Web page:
Thursday, May 22, 2014

A Good Time to Praise God

A couple of years ago, my husband and I were invited to play and sing at a country revival service. (He plays, and we both sing. Music is how we met!)
At one point during the speaker's message, he called the audience to praise God during difficult times. He shouted, "Have you thanked God for that extra mortgage?" A couple of murmurings and "amens" ensued from the crowd. He pushed further, "Have you thanked God for that divorce?"

"Yes!" cried one enthusiastic listener.

Everyone laughed.

That poor woman was completely serious about her answer, but it was really funny. The speaker got a good laugh, too.

Now, I've been reading through the Psalms since some time in February. I started reading one Psalm per day, because I felt God leading me to it. And certainly, I need to develop a deeper, more consistent inclination towards praising God--in good times and in bad.

Psalms 111 was a good reminder to me this morning that God is good. So many people (myself included) grew up in a church world of superstition that propagated the notion that "good works and obedience to God ensures good things will happen to you." It may have never been uttered, but that attitude was generally supported.

The Bible does not guarantee us that, my friends.

Job, a "perfect and upright" man, "and one that feared God, and eschewed evil" (Job 1:1), lost everything he had. 

Yet, what was his prevailing attitude?

"Though he slay me, yet will I trust in him: but I will maintain mine own ways before him." (Job 13:15)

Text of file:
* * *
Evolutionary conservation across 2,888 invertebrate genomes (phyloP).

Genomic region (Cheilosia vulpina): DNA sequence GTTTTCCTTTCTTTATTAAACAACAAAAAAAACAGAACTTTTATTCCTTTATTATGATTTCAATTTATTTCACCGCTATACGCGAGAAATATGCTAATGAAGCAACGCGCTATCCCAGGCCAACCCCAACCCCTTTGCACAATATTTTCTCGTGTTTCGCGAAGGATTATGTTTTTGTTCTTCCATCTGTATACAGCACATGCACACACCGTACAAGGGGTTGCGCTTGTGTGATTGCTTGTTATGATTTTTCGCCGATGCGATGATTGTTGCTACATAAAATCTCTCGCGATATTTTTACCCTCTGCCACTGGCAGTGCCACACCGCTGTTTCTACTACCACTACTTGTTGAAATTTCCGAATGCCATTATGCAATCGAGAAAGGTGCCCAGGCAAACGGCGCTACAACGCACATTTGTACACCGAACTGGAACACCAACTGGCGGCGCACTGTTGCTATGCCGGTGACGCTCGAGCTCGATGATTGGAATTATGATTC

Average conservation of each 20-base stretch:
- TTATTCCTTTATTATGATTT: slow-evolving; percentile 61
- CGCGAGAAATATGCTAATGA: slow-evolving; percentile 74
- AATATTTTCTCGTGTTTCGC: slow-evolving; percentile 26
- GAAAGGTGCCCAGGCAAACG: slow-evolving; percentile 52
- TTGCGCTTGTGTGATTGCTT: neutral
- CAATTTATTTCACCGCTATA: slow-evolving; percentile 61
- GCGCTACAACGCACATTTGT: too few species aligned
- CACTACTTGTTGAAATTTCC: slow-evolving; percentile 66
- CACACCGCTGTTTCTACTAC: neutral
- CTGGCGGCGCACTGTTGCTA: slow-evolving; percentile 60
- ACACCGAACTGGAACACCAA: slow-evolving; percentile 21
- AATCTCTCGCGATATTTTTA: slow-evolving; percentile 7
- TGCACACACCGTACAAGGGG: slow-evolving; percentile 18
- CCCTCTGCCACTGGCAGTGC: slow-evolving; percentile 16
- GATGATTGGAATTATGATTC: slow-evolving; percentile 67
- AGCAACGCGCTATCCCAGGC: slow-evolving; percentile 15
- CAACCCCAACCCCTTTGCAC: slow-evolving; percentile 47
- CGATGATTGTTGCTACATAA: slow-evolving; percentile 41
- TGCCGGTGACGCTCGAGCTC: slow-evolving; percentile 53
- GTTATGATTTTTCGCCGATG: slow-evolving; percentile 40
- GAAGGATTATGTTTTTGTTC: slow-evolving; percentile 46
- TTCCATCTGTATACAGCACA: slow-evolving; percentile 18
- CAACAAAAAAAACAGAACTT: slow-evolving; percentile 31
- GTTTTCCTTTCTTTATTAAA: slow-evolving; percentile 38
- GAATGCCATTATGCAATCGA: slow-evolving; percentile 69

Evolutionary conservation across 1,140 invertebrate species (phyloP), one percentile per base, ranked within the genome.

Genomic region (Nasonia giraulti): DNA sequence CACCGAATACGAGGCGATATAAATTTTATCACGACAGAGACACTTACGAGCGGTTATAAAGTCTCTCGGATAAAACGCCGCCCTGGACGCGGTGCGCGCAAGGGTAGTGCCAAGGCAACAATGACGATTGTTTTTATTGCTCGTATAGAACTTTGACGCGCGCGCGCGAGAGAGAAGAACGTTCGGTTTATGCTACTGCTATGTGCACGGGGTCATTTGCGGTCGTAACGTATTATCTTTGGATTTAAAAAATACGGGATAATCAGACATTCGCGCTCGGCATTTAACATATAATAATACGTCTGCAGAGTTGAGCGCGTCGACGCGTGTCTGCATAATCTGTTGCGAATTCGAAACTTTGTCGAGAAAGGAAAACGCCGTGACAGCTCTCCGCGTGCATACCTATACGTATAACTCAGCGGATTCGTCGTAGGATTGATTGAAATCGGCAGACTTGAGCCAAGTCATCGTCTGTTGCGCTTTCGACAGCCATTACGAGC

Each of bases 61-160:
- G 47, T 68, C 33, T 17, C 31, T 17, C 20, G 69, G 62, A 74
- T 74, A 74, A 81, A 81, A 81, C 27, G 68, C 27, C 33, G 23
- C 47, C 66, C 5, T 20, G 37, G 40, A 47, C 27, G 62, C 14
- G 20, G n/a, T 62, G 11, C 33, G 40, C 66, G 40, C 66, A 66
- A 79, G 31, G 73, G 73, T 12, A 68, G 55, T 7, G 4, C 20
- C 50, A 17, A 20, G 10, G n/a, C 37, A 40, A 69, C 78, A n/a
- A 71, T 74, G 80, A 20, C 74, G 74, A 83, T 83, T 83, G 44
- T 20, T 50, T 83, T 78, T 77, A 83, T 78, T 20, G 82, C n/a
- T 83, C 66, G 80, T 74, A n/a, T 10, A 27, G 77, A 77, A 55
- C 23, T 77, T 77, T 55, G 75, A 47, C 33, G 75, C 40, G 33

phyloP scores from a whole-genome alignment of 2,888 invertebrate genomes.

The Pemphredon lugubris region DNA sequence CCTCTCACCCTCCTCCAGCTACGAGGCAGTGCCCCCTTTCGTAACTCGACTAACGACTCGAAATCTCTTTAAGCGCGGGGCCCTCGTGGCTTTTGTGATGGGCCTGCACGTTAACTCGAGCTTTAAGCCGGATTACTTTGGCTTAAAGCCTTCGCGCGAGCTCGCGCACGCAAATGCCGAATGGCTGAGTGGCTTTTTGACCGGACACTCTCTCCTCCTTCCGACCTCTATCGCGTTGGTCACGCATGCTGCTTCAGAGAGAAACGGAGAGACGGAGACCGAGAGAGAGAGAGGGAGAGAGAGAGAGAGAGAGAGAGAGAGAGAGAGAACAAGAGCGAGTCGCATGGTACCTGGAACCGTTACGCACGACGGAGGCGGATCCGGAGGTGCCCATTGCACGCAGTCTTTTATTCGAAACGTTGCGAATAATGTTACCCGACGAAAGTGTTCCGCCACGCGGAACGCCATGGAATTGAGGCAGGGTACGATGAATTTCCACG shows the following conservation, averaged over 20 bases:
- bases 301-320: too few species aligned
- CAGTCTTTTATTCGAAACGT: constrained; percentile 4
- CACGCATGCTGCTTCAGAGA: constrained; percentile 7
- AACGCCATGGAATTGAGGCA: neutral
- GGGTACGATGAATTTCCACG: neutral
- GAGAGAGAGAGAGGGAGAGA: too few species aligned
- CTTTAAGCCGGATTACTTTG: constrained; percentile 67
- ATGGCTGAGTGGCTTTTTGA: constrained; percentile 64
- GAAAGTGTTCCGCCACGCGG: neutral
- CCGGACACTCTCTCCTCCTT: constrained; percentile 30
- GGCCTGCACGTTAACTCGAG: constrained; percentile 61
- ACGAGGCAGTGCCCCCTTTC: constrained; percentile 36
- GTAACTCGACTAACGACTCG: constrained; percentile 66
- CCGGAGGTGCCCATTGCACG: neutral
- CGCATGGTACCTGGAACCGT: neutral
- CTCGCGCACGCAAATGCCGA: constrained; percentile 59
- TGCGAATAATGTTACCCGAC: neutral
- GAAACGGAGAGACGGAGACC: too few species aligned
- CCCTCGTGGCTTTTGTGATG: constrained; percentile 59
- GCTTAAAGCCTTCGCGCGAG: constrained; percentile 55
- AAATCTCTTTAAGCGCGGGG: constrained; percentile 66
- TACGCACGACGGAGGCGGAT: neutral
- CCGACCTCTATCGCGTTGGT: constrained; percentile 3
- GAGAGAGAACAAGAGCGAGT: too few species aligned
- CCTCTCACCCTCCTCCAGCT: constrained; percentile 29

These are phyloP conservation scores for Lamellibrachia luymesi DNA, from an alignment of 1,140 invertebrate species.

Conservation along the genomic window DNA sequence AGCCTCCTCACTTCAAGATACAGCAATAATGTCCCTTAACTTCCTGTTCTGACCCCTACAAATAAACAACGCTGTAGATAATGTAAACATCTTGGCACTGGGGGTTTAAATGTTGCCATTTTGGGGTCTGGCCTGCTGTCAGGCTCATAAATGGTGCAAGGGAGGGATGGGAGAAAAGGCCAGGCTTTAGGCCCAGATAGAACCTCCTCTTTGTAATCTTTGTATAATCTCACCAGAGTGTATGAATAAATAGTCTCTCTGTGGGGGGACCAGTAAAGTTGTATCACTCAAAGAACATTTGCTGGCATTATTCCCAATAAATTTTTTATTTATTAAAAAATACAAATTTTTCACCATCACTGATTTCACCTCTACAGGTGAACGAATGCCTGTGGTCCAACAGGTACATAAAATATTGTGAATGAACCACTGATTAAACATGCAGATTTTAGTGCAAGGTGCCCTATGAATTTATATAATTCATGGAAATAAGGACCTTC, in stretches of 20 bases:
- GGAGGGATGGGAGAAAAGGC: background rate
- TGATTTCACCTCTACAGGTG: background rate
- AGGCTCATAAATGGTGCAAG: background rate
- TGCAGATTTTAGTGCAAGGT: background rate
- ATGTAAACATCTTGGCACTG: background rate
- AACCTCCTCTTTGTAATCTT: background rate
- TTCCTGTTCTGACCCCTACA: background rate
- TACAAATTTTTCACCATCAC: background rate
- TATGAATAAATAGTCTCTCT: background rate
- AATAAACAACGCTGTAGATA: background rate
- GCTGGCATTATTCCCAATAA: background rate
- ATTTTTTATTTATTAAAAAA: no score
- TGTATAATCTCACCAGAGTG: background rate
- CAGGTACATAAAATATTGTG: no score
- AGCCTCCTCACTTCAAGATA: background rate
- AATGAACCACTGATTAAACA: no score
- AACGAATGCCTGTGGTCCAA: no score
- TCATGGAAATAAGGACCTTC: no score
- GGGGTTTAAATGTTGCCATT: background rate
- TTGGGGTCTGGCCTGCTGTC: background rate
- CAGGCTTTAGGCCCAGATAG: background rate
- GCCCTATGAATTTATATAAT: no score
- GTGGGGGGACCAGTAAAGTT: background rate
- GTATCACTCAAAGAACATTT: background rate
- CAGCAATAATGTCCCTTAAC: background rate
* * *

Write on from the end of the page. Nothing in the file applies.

Other great men in the Bible, like John the Baptist and the Apostle Paul, lost their very lives while spreading the Gospel. 

And King Jesus, the perfect man, was crucified.

How are we supposed to respond to that kind of behavior? Did Jesus deserve to die on the cross? What was he guilty of? 


But "we know that all things work together for good to them that love God" (Romans 8:28).

Think for a minute about what would have happened if Christ had not died on the cross. What would our lives look like? 

Mine would be a hot mess!

Truly, Christ's death was excruciating. His own Father could no longer look on Him. I can't even imagine what that must have felt like. 

But as a result of his death, as a result of his loneliness and suffering, we are able to commune with God.

So was His death not "worked for our good"?

Some of us think that when something "bad" happens, God is trying to punish us for something else bad that we've done. Or we sin and, even if we pray and ask forgiveness for it, we go around waiting for something "bad" to happen to us in return.

Though we would, in reality, deserve it, God is not petty like that. He is not out to get revenge on us. If "bad" things happen to us, it doesn't automatically mean we did something wrong. 

We may not be able to understand those hard times in the moment. I can tell you countless difficulties in my own life that did not make sense at the time. There are still some that don't make much more sense than they did years later.

But I have to trust that God is still good. That my circumstances, whether they seem to be or not, are being worked out for my overall good. That is why the Bible tells us "In every thing give thanks: for this is the will of God in Christ Jesus concerning you" (1 Thess. 5:18).

Surely, the Lord "hath made wonderful works to be remembered: the LORD is gracious and full of compassion" (Psalms 111:4).

Any time is a good time to praise God.

--Mrs. D.